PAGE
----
Thursday, December 14, 2006

Christmas 2004

Still posting my custom cards from Christmas' past. Sometimes I have original ideas, sometimes I like to do tributes to those who inspire me. The poem was inspired by the great Shel Silverstein. No one ever did this kind of poetry better than him.

Margaret Mercedes Mellon-McGee
Just loved to decorate the Christmas tree,
On other holidays she would not have fun,
It was something that just wasn’t done,
Those July Fireworks could remove a finger or toe,
And turkey dinner made her go real s - l - o – w,
Halloween spooks aren’t her kind of thrill,
And thoughts of Valentine love make her quite ill,
It’s way past bedtime for a fancy New Year’s ball,
And, let’s face it; Kwanza makes no sense at all,
As for Easter eggs . . . . well . . . . uhm . . . . (They make her fart.)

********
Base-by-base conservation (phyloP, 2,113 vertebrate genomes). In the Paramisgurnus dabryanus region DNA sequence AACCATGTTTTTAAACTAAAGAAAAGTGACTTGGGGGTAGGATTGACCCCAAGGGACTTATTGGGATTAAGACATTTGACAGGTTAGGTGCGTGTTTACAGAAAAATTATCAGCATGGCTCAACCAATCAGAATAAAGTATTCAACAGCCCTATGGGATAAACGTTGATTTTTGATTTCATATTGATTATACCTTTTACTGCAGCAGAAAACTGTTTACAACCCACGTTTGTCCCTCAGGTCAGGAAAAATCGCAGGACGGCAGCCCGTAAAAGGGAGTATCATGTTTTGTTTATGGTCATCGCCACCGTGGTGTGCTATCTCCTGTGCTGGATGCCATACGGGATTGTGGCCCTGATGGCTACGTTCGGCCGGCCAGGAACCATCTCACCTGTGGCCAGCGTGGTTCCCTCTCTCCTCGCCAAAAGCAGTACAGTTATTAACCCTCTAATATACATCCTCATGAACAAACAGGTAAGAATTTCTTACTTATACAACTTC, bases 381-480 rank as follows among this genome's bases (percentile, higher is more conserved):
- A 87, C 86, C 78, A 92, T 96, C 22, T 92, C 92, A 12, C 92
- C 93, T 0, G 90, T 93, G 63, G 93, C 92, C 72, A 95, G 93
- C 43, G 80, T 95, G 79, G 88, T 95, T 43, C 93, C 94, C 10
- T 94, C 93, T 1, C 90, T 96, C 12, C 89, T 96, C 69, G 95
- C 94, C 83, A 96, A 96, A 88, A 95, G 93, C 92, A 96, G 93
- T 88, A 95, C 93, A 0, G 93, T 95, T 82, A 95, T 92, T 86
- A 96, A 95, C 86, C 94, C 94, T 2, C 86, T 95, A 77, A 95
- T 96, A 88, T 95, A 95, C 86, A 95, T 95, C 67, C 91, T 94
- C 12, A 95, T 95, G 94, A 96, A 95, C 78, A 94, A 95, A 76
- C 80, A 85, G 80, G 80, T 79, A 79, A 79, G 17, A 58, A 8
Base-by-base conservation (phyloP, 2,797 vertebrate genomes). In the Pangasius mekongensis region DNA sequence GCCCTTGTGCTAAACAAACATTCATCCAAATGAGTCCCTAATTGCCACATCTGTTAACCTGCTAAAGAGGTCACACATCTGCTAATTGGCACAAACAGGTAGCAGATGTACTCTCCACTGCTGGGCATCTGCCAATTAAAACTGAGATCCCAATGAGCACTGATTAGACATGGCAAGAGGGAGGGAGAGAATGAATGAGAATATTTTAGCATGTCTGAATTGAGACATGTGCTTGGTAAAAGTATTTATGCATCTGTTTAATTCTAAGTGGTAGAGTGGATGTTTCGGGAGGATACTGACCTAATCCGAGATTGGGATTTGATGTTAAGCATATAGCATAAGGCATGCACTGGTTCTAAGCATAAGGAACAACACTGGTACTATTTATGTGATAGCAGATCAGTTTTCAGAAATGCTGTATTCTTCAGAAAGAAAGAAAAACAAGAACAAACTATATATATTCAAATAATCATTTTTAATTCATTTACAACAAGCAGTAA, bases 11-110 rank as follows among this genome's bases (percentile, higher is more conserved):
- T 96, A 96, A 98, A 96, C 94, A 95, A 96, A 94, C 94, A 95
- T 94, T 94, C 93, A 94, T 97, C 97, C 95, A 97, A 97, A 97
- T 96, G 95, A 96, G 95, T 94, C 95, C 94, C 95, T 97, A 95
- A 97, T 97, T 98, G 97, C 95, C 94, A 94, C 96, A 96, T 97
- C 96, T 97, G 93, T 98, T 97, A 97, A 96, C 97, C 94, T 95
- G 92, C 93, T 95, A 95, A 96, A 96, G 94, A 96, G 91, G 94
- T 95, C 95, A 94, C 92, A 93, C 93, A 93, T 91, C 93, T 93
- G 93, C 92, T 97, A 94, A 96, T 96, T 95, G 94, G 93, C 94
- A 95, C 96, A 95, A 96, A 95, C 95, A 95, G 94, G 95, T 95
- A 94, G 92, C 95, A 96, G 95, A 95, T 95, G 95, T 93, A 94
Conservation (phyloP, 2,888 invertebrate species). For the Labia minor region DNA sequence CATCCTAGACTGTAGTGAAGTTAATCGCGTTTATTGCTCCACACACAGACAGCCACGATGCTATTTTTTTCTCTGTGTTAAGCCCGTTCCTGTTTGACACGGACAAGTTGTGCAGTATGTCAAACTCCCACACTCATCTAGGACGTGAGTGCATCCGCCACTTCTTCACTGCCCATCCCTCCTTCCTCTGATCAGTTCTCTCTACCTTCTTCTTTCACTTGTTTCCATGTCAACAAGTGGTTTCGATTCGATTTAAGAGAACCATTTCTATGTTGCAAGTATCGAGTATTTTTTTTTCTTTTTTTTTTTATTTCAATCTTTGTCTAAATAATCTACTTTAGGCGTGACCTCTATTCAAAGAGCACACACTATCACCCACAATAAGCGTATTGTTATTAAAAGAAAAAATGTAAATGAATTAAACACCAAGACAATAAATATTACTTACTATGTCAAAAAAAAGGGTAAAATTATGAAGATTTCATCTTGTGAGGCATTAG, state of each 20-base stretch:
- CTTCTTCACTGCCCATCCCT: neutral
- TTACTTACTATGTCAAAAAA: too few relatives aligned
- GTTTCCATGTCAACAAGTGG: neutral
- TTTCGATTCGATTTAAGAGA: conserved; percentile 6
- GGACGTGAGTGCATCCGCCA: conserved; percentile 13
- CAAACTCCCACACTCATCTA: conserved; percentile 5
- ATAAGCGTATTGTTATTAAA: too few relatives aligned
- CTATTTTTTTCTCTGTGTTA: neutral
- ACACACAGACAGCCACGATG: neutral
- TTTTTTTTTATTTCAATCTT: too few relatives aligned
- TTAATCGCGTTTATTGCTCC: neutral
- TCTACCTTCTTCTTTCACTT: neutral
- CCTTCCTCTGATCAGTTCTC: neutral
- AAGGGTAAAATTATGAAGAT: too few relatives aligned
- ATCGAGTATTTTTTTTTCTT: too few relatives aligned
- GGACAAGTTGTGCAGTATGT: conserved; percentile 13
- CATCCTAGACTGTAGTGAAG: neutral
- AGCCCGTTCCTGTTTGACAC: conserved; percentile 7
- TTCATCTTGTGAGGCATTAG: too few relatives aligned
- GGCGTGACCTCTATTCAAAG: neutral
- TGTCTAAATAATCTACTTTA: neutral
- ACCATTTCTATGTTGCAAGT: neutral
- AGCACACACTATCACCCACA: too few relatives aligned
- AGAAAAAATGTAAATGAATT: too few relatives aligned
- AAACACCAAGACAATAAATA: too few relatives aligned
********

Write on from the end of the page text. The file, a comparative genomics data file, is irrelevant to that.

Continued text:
And about Presidents day, please don’t even start!
“Christmas is the only day for me,”
Oft said Margaret Mercedes Mellon-McGee,
Now once dad stands the tree is straight in its stand,
Margaret Mercedes assumes decoration command,
First, ‘round the base goes a thick skirt of white;
As if it had snowed both day and night,
On and in and around this avalanche of cotton snow,
Went a miniature village full of Christmas glow,
With a grand old town hall,
And a new strip mall,
A police station, a court house, a dingy jail,
The last with a cashier, in case you make bail,
A theater for plays,
A kennel for strays,
A doctor’s office, a clinic, a hospital that’s new,
With a big pharmacy in case you get the flu,
There’s a retirement home,
And a Corporate Sports Dome,
House after house in row after row,
Filling the space where the presents should go,
In went loud saloons and sleepy inns,
A church or two to confess your sins,
A spacious Wal-mart and a smelly pet shop,
An empty train station and a lonely bus stop,
There’s an old toy shop spelled with an extra P E,
And cars in a jam, as far as I can see,
Shovelers shoveling, shoppers shopping, salesmen selling,
And four mini carolers that won’t stop caroling,
“Jingle Bells, Jingle Bells” is their constant refrain,
And I can’t wait for the triple A batteries to drain,
Look, there’s George Bailey near the Building and Loan,
And an angel named Clarence with wings of his own,